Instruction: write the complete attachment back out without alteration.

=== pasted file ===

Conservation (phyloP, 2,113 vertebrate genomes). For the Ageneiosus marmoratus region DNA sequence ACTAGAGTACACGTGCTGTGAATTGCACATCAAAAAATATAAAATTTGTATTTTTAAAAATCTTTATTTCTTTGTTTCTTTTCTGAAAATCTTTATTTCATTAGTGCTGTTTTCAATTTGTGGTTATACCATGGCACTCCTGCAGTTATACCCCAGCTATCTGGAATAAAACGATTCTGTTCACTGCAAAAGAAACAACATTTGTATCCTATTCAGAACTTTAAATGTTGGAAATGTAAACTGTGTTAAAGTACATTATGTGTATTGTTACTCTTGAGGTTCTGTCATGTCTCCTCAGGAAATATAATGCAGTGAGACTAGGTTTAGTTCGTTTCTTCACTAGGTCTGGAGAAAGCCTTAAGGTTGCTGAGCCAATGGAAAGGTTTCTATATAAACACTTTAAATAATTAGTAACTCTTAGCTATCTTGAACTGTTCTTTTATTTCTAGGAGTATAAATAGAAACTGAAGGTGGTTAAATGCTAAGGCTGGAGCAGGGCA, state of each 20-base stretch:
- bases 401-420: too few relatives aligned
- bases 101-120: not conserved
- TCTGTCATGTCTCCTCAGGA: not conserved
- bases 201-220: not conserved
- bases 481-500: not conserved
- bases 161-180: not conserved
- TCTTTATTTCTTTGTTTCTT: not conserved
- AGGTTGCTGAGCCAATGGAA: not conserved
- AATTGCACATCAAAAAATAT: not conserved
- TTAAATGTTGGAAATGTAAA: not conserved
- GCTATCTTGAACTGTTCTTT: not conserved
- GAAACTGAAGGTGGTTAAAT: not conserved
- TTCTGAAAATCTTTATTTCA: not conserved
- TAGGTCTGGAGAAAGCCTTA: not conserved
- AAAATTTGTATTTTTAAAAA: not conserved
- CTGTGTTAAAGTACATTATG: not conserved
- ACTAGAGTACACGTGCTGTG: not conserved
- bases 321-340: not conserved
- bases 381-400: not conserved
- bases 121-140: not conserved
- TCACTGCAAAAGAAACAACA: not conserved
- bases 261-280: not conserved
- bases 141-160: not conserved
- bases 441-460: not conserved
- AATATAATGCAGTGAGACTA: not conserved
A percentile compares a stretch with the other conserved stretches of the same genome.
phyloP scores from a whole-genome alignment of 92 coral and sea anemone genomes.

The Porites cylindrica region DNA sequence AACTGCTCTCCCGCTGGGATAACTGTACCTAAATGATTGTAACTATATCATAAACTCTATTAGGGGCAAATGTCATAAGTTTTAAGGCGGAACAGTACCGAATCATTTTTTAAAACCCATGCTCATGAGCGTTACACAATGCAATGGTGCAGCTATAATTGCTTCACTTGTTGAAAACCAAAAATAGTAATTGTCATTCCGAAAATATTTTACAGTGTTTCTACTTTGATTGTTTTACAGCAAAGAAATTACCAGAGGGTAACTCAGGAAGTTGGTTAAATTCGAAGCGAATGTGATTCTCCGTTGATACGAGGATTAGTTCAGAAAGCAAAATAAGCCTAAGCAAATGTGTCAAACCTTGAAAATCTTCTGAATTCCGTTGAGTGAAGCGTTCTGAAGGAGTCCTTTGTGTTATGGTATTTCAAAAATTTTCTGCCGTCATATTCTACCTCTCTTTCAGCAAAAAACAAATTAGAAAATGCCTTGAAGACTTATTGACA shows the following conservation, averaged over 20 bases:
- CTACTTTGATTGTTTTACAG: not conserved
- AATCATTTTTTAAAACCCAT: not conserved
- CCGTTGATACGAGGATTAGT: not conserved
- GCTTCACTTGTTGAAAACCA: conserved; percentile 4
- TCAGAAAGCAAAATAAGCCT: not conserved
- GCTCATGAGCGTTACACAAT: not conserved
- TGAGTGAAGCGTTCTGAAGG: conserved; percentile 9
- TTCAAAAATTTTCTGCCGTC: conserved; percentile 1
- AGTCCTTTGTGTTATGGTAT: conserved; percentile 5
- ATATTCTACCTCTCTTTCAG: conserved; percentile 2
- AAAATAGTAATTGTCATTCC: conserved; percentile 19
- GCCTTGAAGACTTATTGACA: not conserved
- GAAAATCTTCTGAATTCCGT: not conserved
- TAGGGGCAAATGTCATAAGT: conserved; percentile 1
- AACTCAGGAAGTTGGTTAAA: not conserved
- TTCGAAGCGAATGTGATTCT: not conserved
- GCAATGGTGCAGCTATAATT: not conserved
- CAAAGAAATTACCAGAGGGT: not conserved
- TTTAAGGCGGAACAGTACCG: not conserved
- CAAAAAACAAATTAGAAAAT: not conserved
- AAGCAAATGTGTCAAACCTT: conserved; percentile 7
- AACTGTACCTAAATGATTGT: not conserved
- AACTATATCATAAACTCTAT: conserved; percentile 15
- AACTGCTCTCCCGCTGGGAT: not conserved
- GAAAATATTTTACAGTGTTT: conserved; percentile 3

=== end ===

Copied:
Conservation (phyloP, 2,113 vertebrate genomes). For the Ageneiosus marmoratus region DNA sequence ACTAGAGTACACGTGCTGTGAATTGCACATCAAAAAATATAAAATTTGTATTTTTAAAAATCTTTATTTCTTTGTTTCTTTTCTGAAAATCTTTATTTCATTAGTGCTGTTTTCAATTTGTGGTTATACCATGGCACTCCTGCAGTTATACCCCAGCTATCTGGAATAAAACGATTCTGTTCACTGCAAAAGAAACAACATTTGTATCCTATTCAGAACTTTAAATGTTGGAAATGTAAACTGTGTTAAAGTACATTATGTGTATTGTTACTCTTGAGGTTCTGTCATGTCTCCTCAGGAAATATAATGCAGTGAGACTAGGTTTAGTTCGTTTCTTCACTAGGTCTGGAGAAAGCCTTAAGGTTGCTGAGCCAATGGAAAGGTTTCTATATAAACACTTTAAATAATTAGTAACTCTTAGCTATCTTGAACTGTTCTTTTATTTCTAGGAGTATAAATAGAAACTGAAGGTGGTTAAATGCTAAGGCTGGAGCAGGGCA, state of each 20-base stretch:
- bases 401-420: too few relatives aligned
- bases 101-120: not conserved
- TCTGTCATGTCTCCTCAGGA: not conserved
- bases 201-220: not conserved
- bases 481-500: not conserved
- bases 161-180: not conserved
- TCTTTATTTCTTTGTTTCTT: not conserved
- AGGTTGCTGAGCCAATGGAA: not conserved
- AATTGCACATCAAAAAATAT: not conserved
- TTAAATGTTGGAAATGTAAA: not conserved
- GCTATCTTGAACTGTTCTTT: not conserved
- GAAACTGAAGGTGGTTAAAT: not conserved
- TTCTGAAAATCTTTATTTCA: not conserved
- TAGGTCTGGAGAAAGCCTTA: not conserved
- AAAATTTGTATTTTTAAAAA: not conserved
- CTGTGTTAAAGTACATTATG: not conserved
- ACTAGAGTACACGTGCTGTG: not conserved
- bases 321-340: not conserved
- bases 381-400: not conserved
- bases 121-140: not conserved
- TCACTGCAAAAGAAACAACA: not conserved
- bases 261-280: not conserved
- bases 141-160: not conserved
- bases 441-460: not conserved
- AATATAATGCAGTGAGACTA: not conserved
A percentile compares a stretch with the other conserved stretches of the same genome.
phyloP scores from a whole-genome alignment of 92 coral and sea anemone genomes.

The Porites cylindrica region DNA sequence AACTGCTCTCCCGCTGGGATAACTGTACCTAAATGATTGTAACTATATCATAAACTCTATTAGGGGCAAATGTCATAAGTTTTAAGGCGGAACAGTACCGAATCATTTTTTAAAACCCATGCTCATGAGCGTTACACAATGCAATGGTGCAGCTATAATTGCTTCACTTGTTGAAAACCAAAAATAGTAATTGTCATTCCGAAAATATTTTACAGTGTTTCTACTTTGATTGTTTTACAGCAAAGAAATTACCAGAGGGTAACTCAGGAAGTTGGTTAAATTCGAAGCGAATGTGATTCTCCGTTGATACGAGGATTAGTTCAGAAAGCAAAATAAGCCTAAGCAAATGTGTCAAACCTTGAAAATCTTCTGAATTCCGTTGAGTGAAGCGTTCTGAAGGAGTCCTTTGTGTTATGGTATTTCAAAAATTTTCTGCCGTCATATTCTACCTCTCTTTCAGCAAAAAACAAATTAGAAAATGCCTTGAAGACTTATTGACA shows the following conservation, averaged over 20 bases:
- CTACTTTGATTGTTTTACAG: not conserved
- AATCATTTTTTAAAACCCAT: not conserved
- CCGTTGATACGAGGATTAGT: not conserved
- GCTTCACTTGTTGAAAACCA: conserved; percentile 4
- TCAGAAAGCAAAATAAGCCT: not conserved
- GCTCATGAGCGTTACACAAT: not conserved
- TGAGTGAAGCGTTCTGAAGG: conserved; percentile 9
- TTCAAAAATTTTCTGCCGTC: conserved; percentile 1
- AGTCCTTTGTGTTATGGTAT: conserved; percentile 5
- ATATTCTACCTCTCTTTCAG: conserved; percentile 2
- AAAATAGTAATTGTCATTCC: conserved; percentile 19
- GCCTTGAAGACTTATTGACA: not conserved
- GAAAATCTTCTGAATTCCGT: not conserved
- TAGGGGCAAATGTCATAAGT: conserved; percentile 1
- AACTCAGGAAGTTGGTTAAA: not conserved
- TTCGAAGCGAATGTGATTCT: not conserved
- GCAATGGTGCAGCTATAATT: not conserved
- CAAAGAAATTACCAGAGGGT: not conserved
- TTTAAGGCGGAACAGTACCG: not conserved
- CAAAAAACAAATTAGAAAAT: not conserved
- AAGCAAATGTGTCAAACCTT: conserved; percentile 7
- AACTGTACCTAAATGATTGT: not conserved
- AACTATATCATAAACTCTAT: conserved; percentile 15
- AACTGCTCTCCCGCTGGGAT: not conserved
- GAAAATATTTTACAGTGTTT: conserved; percentile 3